How will my services communicate? I’ve heard of different ways to handle this, but a general consensus is that REST established itself as the best choice. How will the services know where to find other services? There needs to be some kind of a service discovery mechanism, right? Again, there are different ways to go about this, but I’ve found that the good old DNS is by far the simplest one.

Then comes my favorite topic: data. In order to ensure loose coupling, a microservice application doesn’t have a single data store, but rather multiple smaller databases local to their own specific service. How do we make this split? What if multiple services need to access the same data? How do we ensure that all data is consistent? What if a transaction that spans multiple services fails mid-way? This is far too many questions to answer in this post, so I might just do a separate one on this sometime in the future.

How do we organize deployment of our services? We can either run a single service per host, which allows for easier monitoring (as now we know exactly which service is causing problems), or multiple services per host, which is probably a simpler and cheaper option. From my understanding, what we usually do is a compromise of the two: we package a service inside a container (which gives us a degree of isolation from other services) and then deploy multiple containers on the same host.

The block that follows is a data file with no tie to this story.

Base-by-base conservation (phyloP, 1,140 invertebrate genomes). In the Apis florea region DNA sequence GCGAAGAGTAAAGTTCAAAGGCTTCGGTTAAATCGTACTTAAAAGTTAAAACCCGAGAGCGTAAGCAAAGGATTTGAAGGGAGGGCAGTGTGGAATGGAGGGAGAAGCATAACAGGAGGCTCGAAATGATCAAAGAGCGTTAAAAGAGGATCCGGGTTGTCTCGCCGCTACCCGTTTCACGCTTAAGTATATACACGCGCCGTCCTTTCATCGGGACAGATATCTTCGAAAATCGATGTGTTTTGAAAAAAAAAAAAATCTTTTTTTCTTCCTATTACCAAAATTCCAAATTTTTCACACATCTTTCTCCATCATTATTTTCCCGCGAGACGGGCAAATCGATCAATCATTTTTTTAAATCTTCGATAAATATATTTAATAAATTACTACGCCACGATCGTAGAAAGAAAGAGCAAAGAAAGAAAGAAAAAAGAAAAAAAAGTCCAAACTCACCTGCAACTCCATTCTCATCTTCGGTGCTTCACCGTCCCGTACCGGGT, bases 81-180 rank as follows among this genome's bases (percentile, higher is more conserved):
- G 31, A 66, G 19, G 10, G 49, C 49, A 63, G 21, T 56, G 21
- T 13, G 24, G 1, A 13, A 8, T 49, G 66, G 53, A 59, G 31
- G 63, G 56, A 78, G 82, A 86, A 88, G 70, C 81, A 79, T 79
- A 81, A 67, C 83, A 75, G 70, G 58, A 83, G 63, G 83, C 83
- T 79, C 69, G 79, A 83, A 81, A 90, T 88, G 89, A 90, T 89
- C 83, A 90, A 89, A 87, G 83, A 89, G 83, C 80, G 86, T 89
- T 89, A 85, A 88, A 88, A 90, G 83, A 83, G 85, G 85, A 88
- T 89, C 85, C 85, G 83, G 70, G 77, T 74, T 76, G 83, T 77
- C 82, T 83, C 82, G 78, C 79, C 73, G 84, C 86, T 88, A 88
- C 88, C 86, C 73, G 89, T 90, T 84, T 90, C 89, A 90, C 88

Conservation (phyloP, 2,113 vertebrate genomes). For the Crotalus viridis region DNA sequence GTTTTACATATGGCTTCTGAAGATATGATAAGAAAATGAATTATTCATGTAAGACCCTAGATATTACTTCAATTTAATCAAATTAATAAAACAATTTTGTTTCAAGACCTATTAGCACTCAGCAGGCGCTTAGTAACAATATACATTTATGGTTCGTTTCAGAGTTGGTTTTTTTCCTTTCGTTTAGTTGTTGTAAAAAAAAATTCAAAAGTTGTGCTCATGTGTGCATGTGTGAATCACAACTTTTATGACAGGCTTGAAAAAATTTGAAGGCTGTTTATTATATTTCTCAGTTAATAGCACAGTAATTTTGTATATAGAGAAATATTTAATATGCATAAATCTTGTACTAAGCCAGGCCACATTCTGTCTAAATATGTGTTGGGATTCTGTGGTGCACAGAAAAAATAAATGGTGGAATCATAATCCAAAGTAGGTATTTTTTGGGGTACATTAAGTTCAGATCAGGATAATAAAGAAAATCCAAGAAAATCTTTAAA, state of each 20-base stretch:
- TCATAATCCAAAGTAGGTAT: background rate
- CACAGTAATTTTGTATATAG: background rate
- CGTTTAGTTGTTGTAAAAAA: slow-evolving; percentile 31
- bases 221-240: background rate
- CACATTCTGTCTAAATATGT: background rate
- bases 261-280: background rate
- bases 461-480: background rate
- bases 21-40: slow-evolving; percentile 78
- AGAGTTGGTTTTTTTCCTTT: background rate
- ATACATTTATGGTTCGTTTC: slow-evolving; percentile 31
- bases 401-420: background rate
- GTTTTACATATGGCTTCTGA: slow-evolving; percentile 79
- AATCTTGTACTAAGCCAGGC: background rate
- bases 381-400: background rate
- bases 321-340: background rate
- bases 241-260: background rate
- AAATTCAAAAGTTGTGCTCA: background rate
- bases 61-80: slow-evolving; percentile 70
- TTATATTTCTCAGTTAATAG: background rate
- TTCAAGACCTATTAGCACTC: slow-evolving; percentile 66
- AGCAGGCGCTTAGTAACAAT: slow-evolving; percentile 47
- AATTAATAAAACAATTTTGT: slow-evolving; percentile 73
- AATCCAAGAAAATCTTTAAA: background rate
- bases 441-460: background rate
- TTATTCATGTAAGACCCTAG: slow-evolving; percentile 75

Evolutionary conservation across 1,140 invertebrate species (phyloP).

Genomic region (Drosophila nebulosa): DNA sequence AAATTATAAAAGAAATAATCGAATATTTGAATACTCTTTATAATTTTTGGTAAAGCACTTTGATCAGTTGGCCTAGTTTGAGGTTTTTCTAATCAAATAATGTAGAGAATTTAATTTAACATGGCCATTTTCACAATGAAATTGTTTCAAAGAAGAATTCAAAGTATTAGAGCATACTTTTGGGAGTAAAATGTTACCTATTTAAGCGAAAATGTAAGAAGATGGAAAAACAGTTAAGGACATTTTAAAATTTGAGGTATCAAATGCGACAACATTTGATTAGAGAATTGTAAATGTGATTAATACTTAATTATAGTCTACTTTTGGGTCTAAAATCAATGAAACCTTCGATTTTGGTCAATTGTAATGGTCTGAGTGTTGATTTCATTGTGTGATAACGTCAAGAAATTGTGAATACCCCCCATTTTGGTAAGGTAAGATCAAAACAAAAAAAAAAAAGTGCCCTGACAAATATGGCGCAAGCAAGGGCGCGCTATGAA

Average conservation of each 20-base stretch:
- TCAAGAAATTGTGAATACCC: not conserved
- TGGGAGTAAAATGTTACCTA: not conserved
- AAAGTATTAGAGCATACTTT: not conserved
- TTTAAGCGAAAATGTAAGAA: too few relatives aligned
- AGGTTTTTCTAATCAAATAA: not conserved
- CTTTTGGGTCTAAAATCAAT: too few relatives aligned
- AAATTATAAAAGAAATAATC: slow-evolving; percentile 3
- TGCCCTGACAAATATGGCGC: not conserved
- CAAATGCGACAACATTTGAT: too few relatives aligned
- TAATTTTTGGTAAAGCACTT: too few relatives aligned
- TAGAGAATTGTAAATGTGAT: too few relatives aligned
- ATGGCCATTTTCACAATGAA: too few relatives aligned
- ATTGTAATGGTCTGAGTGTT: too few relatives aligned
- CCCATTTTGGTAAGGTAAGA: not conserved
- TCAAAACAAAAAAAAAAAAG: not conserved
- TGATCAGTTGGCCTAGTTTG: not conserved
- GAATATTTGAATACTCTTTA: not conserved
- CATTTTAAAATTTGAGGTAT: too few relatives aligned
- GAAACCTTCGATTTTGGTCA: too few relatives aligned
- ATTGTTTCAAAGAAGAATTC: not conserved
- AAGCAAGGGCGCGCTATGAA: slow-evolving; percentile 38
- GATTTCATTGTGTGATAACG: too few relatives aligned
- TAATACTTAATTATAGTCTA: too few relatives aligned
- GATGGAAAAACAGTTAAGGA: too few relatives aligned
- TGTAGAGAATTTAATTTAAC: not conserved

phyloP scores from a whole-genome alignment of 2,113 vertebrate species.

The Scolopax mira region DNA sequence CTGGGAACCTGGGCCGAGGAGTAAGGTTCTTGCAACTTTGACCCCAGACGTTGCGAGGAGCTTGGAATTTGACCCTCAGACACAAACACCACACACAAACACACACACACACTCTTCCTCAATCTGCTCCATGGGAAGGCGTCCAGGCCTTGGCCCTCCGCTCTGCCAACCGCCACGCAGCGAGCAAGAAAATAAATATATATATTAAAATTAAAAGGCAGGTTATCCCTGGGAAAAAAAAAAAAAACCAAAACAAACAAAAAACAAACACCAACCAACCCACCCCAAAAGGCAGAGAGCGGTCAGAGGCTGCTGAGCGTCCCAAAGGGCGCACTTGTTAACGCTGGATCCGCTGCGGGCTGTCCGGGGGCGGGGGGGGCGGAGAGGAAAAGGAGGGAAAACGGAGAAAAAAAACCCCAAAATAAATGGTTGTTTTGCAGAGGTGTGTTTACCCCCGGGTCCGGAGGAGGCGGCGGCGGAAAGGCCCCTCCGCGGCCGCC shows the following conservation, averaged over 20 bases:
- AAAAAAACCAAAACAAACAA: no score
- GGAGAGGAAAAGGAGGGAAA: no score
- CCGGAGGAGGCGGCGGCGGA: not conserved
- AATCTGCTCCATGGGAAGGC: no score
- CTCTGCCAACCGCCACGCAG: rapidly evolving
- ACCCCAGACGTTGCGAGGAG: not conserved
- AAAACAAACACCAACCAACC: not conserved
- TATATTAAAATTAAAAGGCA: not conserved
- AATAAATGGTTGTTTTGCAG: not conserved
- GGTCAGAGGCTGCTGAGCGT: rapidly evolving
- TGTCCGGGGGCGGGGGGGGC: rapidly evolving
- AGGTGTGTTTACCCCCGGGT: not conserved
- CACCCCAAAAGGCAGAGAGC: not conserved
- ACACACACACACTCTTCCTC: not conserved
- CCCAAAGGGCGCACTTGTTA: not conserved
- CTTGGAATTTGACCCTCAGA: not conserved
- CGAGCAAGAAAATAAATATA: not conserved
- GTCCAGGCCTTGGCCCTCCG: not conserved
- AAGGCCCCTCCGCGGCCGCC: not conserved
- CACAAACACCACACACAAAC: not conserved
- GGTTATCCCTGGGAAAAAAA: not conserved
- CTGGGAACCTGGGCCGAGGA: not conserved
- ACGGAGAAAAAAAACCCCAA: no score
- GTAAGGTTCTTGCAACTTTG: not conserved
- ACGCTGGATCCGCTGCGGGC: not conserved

How do we test a complex application such as this one? Surely unit tests are not enough. Neither are the per-service tests. We need to make sure that the communication between services is also working seamlessly. These end-to-end tests give us a lot of confidence that the entire system is working, but they are also very slow. The trick is to find the right balance for a specific situation; have enough small tests to provide a quick feedback, but also some large tests to increase the overall confidence in the system. However, at some point, a good monitoring system can even entirely remove the need for end-to-end tests.

What if things go wrong? How do we deal with failures in a distributed setting? What we need to understand is that in a system such as this one failure is inevitable. And as much as we focus on eliminating failure, we should also think of how to degrade gracefully in case one happens in spite all of our efforts. It is better if your application returns degraded results, then if it completely blows up, right? So make sure that you have a mechanism to protect against misbehaving services (timeouts are your friend here!), and whenever something goes wrong, handle it with grace.

As you can see, building a microservice application is by no means a walk in the park. It is complicated, even frustrating at times, but oh-so-rewarding when you finally get it right. I just barely scratched the surface here, so if you wish to know more, I recommend the Building Microservices book by Sam Newman, as well as the Microservices website (they are so cool that they even have their own website!).

And of course, never underestimate the power of a hands-on experience. I certainly learned a lot by building my own microservice application. At the very least, now I know that all of their benefits come with a cost - and not a cheap one at that :)